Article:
Naming of object-drawings by dyslexic and other learning disabled children

Martha Bridge Denckla, Rita G. Rudel

Research output: Contribution to journalArticlepeer-review

324 Scopus citations


On the Oldfield-Wingfield Picture-Naming Test, sensitive to subtle chronic dysphasia in adults, dyslexic children name fewer pictures correctly. Even when correct on words with less than 30 per million frequency of occurrence, they perform more slowly than do nondyslexic subjects suffering from minimal brain dysfunction (MBD) or normal controls. However, there is no evidence for "perceptual impairment" underlying dyslexic subjects' low scores and prolonged latencies, as the distribution of their errors is similar to that of normal children. Rather it is the nondyslexic MBD group which produces a high percentage of wrong names, suggestive of mistaking the pictured stimuli for other, visually similar, objects.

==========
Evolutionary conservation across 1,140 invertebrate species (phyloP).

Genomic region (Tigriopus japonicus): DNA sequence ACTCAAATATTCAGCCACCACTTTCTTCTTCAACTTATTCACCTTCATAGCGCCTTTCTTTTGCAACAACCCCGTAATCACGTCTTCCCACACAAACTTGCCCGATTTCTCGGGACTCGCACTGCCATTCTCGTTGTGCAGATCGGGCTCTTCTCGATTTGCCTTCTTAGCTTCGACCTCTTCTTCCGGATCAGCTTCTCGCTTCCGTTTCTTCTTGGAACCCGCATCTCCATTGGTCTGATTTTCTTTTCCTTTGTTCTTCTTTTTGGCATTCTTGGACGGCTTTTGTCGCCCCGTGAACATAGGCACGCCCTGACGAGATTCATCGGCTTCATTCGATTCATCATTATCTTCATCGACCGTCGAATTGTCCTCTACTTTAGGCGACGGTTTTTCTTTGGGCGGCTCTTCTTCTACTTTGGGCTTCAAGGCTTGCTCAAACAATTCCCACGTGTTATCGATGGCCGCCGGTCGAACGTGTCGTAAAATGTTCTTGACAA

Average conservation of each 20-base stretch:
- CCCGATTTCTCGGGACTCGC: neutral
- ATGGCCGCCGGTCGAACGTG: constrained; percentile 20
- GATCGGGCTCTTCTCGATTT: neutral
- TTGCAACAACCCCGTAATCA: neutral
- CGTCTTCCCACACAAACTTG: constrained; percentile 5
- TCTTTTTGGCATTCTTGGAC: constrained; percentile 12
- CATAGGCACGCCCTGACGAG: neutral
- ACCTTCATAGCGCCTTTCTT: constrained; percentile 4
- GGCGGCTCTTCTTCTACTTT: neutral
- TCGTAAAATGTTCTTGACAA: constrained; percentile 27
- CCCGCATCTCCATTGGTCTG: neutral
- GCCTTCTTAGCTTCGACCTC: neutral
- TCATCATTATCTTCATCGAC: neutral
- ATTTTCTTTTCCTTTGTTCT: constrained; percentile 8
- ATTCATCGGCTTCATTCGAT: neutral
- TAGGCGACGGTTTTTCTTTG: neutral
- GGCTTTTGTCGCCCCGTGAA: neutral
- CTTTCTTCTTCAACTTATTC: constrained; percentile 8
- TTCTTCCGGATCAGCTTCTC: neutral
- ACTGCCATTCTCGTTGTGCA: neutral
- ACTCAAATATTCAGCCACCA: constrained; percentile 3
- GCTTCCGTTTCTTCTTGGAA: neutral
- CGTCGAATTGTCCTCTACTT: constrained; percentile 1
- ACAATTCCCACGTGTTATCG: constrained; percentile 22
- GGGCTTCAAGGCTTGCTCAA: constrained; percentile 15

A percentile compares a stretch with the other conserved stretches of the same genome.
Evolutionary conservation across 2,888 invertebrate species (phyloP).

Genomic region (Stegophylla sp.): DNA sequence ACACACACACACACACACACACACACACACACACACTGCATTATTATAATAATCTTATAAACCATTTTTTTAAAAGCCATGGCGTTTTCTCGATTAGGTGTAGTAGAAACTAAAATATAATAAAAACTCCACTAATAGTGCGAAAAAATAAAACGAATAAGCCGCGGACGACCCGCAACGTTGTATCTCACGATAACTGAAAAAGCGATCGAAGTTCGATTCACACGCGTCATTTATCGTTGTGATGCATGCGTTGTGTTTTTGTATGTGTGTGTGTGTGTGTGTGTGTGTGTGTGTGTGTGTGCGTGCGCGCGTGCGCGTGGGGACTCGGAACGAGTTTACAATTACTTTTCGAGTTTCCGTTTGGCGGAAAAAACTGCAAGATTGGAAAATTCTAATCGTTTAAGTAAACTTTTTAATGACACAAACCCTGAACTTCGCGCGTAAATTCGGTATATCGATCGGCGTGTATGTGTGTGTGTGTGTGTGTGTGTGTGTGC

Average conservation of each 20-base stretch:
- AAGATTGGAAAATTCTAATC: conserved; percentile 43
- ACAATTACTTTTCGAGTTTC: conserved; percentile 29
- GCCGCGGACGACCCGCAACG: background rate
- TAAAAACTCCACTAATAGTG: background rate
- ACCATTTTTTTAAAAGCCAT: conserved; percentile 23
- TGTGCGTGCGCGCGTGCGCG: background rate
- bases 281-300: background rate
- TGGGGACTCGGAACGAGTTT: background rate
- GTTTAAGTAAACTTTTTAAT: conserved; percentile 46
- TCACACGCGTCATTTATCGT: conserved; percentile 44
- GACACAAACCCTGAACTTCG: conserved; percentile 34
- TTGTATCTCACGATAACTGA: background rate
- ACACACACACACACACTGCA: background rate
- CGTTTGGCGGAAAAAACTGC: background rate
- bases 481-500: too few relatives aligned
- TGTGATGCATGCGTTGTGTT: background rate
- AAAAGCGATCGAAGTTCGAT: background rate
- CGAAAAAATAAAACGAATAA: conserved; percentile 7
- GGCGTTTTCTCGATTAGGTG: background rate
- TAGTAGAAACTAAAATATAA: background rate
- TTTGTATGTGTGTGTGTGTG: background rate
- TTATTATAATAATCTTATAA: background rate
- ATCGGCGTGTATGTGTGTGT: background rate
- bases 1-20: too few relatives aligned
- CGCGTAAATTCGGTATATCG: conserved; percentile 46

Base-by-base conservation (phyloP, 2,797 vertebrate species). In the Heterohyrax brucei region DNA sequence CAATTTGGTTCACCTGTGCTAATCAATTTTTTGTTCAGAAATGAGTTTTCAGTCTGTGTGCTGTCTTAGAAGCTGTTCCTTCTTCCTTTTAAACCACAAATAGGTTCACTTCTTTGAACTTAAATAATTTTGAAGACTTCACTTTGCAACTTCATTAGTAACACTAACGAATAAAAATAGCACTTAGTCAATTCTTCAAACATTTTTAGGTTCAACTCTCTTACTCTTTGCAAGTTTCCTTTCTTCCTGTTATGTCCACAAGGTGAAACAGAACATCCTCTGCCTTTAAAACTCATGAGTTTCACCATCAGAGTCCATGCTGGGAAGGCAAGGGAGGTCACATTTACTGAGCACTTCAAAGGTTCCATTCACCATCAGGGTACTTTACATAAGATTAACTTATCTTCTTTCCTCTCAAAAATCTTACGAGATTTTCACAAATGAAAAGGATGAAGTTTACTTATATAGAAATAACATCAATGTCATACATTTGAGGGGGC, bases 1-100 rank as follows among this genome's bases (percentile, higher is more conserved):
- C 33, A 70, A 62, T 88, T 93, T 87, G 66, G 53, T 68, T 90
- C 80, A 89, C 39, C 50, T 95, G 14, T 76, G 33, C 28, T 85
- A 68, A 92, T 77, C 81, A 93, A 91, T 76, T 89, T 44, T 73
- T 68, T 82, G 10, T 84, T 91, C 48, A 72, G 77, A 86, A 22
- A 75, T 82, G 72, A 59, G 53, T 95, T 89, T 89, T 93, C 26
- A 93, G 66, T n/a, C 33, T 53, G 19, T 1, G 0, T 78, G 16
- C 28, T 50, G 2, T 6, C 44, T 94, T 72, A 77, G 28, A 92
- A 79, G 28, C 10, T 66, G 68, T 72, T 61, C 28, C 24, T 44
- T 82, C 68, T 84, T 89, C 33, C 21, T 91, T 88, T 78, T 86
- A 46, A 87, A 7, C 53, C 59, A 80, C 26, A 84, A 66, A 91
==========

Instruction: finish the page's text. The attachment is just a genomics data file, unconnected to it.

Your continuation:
Original languageEnglish (US)
Pages (from-to)1-15
Number of pages15
JournalBrain and Language
Issue number1
StatePublished - Jan 1976
Externally publishedYes

ASJC Scopus subject areas

  • Language and Linguistics
  • Experimental and Cognitive Psychology
  • Linguistics and Language
  • Cognitive Neuroscience
  • Speech and Hearing


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